Last week, equity prices in the US finished mostly higher following a rally staged last Monday and the subsequent consolidation. Markets ended quietly, mainly moving sideways. Several events over the next days might challenge calm waters. Among them, the most important are:
1. US-China trade tensions
A call between US and Chinese negotiators – scheduled for August 15 – to evaluate the progress of the “phase one” deal reached by Washington and Beijing in January, was postponed with no new date set.
Even though both sides cited scheduling conflicts, recent tensions have certainly not helped. Relations between the two nations have deteriorated as they continue to argue over a series of subjects ranging from the origins of the pandemic to a controversial national security law on Hong Kong.
The development of these clashes has been a significant driver of financial markets before being replaced by COVID-19 news.
2. OPEC+ meeting on Wednesday
The Organization of Petroleum Exporting Countries and its allies (a group known as the OPEC+) will meet on Wednesday to reassess its oil supply agreement.
An OPEC+ ministerial monitoring committee, known as the JMMC, will review oil production quotas compliance and evaluate changes in output. At July’s meeting, the OPEP+ agreed to reduce August production from 9.7 million barrels per day to 7.7 bpd.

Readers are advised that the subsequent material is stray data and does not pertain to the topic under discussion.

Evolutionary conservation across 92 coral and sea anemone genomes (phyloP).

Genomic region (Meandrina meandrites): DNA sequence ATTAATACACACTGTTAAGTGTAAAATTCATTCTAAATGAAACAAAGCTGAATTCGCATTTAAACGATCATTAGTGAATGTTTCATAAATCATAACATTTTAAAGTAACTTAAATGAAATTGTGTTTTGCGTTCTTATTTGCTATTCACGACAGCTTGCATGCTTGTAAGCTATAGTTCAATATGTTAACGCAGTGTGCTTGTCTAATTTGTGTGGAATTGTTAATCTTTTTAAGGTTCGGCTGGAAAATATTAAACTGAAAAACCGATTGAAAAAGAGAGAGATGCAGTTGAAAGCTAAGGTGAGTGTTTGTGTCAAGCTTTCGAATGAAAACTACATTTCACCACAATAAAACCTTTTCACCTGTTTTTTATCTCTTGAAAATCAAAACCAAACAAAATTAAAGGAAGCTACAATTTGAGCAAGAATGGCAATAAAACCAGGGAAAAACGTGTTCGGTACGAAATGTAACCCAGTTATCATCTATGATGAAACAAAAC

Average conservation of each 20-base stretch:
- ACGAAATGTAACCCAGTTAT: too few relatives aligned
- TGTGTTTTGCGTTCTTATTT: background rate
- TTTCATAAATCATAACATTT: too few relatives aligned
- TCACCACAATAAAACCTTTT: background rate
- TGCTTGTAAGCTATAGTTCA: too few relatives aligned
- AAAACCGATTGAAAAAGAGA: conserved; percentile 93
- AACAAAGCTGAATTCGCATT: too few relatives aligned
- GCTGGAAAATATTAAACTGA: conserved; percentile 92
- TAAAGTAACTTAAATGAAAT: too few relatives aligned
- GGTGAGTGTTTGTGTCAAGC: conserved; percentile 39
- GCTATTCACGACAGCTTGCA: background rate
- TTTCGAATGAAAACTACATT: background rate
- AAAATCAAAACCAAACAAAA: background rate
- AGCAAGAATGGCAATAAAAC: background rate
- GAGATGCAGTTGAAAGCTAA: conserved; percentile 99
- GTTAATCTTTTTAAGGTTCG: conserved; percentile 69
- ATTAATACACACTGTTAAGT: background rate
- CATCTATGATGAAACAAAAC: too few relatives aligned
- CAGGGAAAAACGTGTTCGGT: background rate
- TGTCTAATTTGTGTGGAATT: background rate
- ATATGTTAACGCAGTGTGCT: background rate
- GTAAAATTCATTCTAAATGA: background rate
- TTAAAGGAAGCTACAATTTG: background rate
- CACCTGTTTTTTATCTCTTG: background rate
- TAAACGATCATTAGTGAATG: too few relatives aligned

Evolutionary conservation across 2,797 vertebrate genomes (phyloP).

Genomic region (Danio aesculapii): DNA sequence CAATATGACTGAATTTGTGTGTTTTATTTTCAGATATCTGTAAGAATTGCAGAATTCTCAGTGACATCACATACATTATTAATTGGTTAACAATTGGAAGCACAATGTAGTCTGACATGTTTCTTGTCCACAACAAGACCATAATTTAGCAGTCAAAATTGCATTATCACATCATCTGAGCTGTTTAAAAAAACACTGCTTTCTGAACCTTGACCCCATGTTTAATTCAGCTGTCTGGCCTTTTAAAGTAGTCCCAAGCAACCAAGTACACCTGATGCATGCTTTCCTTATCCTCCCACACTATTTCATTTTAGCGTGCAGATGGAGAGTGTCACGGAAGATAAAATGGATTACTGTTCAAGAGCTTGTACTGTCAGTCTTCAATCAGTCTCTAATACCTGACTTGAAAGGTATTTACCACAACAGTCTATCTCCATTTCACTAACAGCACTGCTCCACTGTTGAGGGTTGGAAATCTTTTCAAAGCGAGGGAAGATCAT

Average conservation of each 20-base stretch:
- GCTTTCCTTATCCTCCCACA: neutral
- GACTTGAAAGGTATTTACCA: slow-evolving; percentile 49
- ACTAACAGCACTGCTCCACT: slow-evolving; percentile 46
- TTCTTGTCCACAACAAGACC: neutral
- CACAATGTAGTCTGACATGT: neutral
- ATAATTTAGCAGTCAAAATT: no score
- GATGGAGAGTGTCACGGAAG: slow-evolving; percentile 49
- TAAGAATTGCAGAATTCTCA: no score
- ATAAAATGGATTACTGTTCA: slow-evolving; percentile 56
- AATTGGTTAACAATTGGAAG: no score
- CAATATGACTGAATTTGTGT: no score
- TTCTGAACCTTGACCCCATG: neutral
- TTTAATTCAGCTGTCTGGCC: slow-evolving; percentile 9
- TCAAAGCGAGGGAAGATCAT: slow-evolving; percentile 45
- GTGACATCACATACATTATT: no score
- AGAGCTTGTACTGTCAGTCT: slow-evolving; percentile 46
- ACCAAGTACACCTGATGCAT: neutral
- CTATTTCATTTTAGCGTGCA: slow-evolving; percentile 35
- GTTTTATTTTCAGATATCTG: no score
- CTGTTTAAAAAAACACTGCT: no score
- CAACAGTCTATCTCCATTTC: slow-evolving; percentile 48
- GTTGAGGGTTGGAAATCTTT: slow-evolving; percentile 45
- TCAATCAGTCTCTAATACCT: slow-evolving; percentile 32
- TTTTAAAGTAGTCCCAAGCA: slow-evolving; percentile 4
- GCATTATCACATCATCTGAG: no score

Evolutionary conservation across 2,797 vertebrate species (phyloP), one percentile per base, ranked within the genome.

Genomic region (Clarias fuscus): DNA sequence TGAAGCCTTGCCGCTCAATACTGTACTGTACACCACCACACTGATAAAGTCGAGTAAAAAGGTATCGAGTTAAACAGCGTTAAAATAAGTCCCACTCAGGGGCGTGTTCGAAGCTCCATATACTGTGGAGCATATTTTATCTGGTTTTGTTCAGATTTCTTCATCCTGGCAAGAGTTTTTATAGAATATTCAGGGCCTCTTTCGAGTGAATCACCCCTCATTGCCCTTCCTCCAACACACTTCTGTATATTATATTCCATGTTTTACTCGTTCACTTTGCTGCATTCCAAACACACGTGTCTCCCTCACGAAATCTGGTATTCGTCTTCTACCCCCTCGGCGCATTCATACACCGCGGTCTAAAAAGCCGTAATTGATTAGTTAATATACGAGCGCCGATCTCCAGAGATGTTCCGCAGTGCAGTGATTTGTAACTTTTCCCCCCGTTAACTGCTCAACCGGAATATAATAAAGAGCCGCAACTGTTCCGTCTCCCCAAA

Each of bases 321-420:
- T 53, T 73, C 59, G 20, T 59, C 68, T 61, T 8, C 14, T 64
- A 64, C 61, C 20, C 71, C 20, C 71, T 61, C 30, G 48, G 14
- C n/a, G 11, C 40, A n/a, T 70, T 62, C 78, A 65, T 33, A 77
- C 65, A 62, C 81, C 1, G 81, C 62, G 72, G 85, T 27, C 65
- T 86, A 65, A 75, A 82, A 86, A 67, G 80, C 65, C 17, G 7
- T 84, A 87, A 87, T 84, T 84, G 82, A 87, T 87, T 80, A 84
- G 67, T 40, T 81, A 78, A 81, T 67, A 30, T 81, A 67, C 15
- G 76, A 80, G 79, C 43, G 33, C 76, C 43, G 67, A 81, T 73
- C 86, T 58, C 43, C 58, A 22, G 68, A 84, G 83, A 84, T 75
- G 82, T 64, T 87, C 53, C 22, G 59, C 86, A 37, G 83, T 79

According to a Reuters report, compliance with OPEC+ oil output cuts is seen at around 97% in July. Citing OPEC+ sources, the article also anticipates that there will be no change in current production and rather the group will focus on adherence by some members.
US crude oil prices have stabilized in the $40-$43 range in August, as output reductions and broad dollar weakness have helped to support oil prices.
3. Fed minutes
On Wednesday, the Federal Reserve will release the minutes of its latest meeting. Back then nothing changed much, but market analysts are desperately looking for clues about what the Fed is planning to do next.
According to ING analysts, the minutes could reveal more on the potential for yield curve control, “which will be of interest to market players given the recent bout of yield curve steepening.”
They also noted that it could contain “some discussion in the context of the Fed’s long-awaited strategy review of monetary policy where they are increasingly expected to be more tolerant of periods of above-target inflation in order to provide some compensation for significant periods of undershooting.” Many analysts expected an announcement on the Fed’s review in September.
The usual suspects
Beyond the mentioned events, fiscal stimulus negotiations in the US, Brexit, and talks about how high Wall Street indexes are, will continue to be relevant for markets. Regarding corporate earnings, Walmart will be reporting on Tuesday.